Could New York City show us the path to safe school reopenings in the COVID era?
Schools all over the U.S. have had an agonizing back-to-school season. First, there were the questions of whether it was possible to hold safe, in-classroom instruction at all. Then, there were the times it failed: Schools opened their doors for the fall semester only to see massive, nearly immediate outbreaks of COVID-19 that forced them to shut down again. The nation’s largest school districts — New York, Los Angeles, and Chicago — stayed virtual while they tried to discover how a student population of such a size could be kept safe. And now, three weeks into the start of in-person classes in New York City, we have some promising results and a potential path forward for schools all over the country.
According to a New York Times analysis, New York’s system of randomly testing students and staff for COVID on a monthly basis seems to be working. Out of 10,676 test results that have come back so far, only 18 have been positive: 13 staff members, and just five students.
The district has adopted a system of conducting random COVID-19 tests on a monthly basis, testing 10-20 percent of a school’s population each month, depending on its size. If one positive result comes back, a classroom might be shut down. If a school gets more than one positive result from different classes, the entire school will close temporarily. At least 25 schools have been shut down due to positive tests since the school year started in September, but as of last week, only three were closed.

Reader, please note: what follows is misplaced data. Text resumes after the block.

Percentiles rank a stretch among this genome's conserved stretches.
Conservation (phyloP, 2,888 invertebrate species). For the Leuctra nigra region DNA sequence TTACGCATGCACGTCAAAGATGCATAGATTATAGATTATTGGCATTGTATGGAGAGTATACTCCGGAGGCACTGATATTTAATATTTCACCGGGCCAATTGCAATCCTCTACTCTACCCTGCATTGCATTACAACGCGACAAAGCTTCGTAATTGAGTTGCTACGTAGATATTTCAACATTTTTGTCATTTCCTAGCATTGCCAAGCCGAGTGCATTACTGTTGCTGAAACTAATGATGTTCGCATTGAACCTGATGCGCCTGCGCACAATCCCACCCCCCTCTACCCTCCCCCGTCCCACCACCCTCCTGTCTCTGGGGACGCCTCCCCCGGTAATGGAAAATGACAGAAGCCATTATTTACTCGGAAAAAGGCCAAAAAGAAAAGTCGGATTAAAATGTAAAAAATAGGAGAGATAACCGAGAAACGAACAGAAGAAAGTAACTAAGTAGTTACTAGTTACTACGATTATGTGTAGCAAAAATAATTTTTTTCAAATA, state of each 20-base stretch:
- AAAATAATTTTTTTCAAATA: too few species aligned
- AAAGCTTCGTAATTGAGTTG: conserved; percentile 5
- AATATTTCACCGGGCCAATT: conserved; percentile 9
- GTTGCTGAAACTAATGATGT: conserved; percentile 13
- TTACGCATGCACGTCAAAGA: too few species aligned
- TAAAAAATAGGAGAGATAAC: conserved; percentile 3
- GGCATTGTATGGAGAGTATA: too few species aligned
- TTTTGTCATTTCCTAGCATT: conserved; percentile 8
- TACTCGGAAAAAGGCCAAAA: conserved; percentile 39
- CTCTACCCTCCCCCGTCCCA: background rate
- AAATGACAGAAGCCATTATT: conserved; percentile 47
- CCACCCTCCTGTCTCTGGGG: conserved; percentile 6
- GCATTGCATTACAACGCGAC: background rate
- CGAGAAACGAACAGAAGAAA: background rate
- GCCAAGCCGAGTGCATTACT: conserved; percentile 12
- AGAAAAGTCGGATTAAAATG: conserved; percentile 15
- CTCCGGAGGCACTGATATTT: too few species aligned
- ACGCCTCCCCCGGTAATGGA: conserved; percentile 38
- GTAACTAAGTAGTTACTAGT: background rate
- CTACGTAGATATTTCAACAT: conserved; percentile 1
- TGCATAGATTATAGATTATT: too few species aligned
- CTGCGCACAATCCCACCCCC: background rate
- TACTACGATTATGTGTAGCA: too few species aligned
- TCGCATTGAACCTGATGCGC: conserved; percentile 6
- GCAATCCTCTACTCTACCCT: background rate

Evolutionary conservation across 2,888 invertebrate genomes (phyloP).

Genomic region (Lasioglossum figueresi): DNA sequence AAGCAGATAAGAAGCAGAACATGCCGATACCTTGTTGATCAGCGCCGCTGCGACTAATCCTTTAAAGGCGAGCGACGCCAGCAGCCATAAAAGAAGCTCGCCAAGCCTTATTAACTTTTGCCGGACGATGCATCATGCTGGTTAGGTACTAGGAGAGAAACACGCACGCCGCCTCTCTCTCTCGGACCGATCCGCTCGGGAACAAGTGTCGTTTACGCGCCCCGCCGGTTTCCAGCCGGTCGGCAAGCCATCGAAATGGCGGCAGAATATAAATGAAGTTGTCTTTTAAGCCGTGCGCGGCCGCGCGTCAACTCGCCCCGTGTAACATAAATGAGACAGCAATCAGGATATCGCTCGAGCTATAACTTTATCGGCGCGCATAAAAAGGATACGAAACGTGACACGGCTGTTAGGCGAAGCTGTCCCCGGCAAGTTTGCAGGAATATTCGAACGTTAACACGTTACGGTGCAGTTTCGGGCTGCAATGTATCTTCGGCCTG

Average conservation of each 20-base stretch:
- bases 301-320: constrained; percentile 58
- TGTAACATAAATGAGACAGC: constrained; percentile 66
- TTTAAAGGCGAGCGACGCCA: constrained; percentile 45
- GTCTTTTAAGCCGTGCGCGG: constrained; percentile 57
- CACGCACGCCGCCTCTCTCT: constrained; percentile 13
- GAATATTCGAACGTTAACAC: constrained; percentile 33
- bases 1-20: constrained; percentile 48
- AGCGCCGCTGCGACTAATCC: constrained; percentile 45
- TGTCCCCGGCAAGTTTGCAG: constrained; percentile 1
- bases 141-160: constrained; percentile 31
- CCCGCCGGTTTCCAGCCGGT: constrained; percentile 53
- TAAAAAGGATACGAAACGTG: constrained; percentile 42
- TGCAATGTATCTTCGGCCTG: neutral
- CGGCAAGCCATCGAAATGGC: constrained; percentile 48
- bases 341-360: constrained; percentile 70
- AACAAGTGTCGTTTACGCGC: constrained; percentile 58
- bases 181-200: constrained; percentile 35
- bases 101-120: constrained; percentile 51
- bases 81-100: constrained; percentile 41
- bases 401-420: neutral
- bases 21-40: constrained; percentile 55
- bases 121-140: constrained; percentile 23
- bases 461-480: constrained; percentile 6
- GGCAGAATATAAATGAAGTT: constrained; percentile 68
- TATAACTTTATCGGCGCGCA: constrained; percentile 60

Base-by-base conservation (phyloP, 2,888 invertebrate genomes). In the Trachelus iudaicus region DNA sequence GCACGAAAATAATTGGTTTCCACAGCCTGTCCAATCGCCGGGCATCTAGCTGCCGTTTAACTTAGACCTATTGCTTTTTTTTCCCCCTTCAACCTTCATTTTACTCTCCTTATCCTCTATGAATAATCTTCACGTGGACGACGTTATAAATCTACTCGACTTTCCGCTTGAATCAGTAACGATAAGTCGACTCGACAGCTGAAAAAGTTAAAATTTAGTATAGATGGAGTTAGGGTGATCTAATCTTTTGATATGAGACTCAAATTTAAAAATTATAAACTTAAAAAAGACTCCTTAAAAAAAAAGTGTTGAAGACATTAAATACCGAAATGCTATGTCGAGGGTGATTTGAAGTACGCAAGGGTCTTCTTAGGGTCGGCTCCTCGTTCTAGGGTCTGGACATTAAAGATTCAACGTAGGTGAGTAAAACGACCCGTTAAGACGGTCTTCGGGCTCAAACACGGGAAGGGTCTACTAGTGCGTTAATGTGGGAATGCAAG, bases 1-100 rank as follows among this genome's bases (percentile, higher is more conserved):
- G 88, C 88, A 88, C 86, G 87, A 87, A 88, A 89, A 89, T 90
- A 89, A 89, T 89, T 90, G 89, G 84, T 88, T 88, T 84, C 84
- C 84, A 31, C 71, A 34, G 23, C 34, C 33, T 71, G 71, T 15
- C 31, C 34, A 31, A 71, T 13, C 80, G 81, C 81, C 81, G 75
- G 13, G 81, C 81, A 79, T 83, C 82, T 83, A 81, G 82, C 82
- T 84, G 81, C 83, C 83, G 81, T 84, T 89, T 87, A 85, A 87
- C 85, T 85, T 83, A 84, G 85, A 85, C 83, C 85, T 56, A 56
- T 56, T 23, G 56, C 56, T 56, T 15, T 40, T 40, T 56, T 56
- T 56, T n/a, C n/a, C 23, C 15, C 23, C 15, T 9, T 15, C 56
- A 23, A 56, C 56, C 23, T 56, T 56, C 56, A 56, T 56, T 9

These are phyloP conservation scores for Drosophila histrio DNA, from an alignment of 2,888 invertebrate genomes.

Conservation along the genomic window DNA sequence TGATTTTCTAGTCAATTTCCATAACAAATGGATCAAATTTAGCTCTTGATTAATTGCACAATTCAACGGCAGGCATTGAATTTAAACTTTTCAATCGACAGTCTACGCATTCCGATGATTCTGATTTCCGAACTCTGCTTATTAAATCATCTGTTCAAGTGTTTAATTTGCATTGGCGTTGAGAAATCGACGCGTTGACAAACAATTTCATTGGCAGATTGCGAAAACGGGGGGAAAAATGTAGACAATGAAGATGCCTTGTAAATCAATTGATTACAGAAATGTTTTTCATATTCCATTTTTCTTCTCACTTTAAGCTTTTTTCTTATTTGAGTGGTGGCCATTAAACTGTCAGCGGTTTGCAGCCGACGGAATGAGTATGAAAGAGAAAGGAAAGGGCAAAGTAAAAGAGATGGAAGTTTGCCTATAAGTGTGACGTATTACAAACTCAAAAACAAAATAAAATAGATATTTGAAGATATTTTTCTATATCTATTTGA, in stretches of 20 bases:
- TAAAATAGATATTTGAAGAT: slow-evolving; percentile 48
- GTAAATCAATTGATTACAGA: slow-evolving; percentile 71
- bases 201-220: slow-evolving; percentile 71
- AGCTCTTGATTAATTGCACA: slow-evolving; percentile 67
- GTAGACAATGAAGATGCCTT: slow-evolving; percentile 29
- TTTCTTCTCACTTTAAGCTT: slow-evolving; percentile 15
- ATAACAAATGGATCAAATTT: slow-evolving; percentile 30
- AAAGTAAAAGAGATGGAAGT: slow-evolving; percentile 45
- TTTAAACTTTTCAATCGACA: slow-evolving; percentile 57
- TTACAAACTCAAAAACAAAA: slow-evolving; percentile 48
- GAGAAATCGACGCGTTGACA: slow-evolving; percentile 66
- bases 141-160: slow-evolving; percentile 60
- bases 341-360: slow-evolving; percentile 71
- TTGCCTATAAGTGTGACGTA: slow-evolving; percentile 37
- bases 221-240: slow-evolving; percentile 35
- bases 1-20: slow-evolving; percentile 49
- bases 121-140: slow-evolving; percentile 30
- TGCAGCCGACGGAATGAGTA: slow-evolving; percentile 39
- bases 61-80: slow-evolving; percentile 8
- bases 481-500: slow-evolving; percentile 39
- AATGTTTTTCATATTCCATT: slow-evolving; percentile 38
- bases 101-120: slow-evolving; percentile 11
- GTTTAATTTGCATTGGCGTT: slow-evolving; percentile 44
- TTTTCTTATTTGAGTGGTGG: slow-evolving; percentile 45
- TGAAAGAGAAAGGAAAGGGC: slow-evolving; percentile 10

While the results seem promising on paper, there are some caveats. About half the students in New York City’s 1.1 million schools opted for a hybrid learning system, meaning they’re in the classroom some days and continuing virtual learning the rest of the time. This means New York City’s schools are not at their normal class sizes or capacities.
And health experts told The Times they have some reservations about the testing system. In order to ensure you’re catching all outbreaks, one doctor said, you’d need to test close to 50 percent of the school population, on a twice-monthly schedule.
“It’s great that New York City is doing some level of random testing,” Dr. Ashish Jha, dean of the Brown University School of Public Health, said. “It’s not at the level that would be ideal.”
And other experts warn that school reopening has been successful in New York City because as of now, the city has been successful in tamping down its COVID-19 outbreaks. In places where the virus is surging in the general population, like the Midwest and Mountain West, currently, scientists say it’s likely to spread in schools, and a testing system like New York’s won’t stop it.
Still, though, parents in New York told The Times that so far, they feel safe sending their kids to school. And if other parts of the country can handle their outbreaks like New York has, this is a potential bright spot of hope for schools.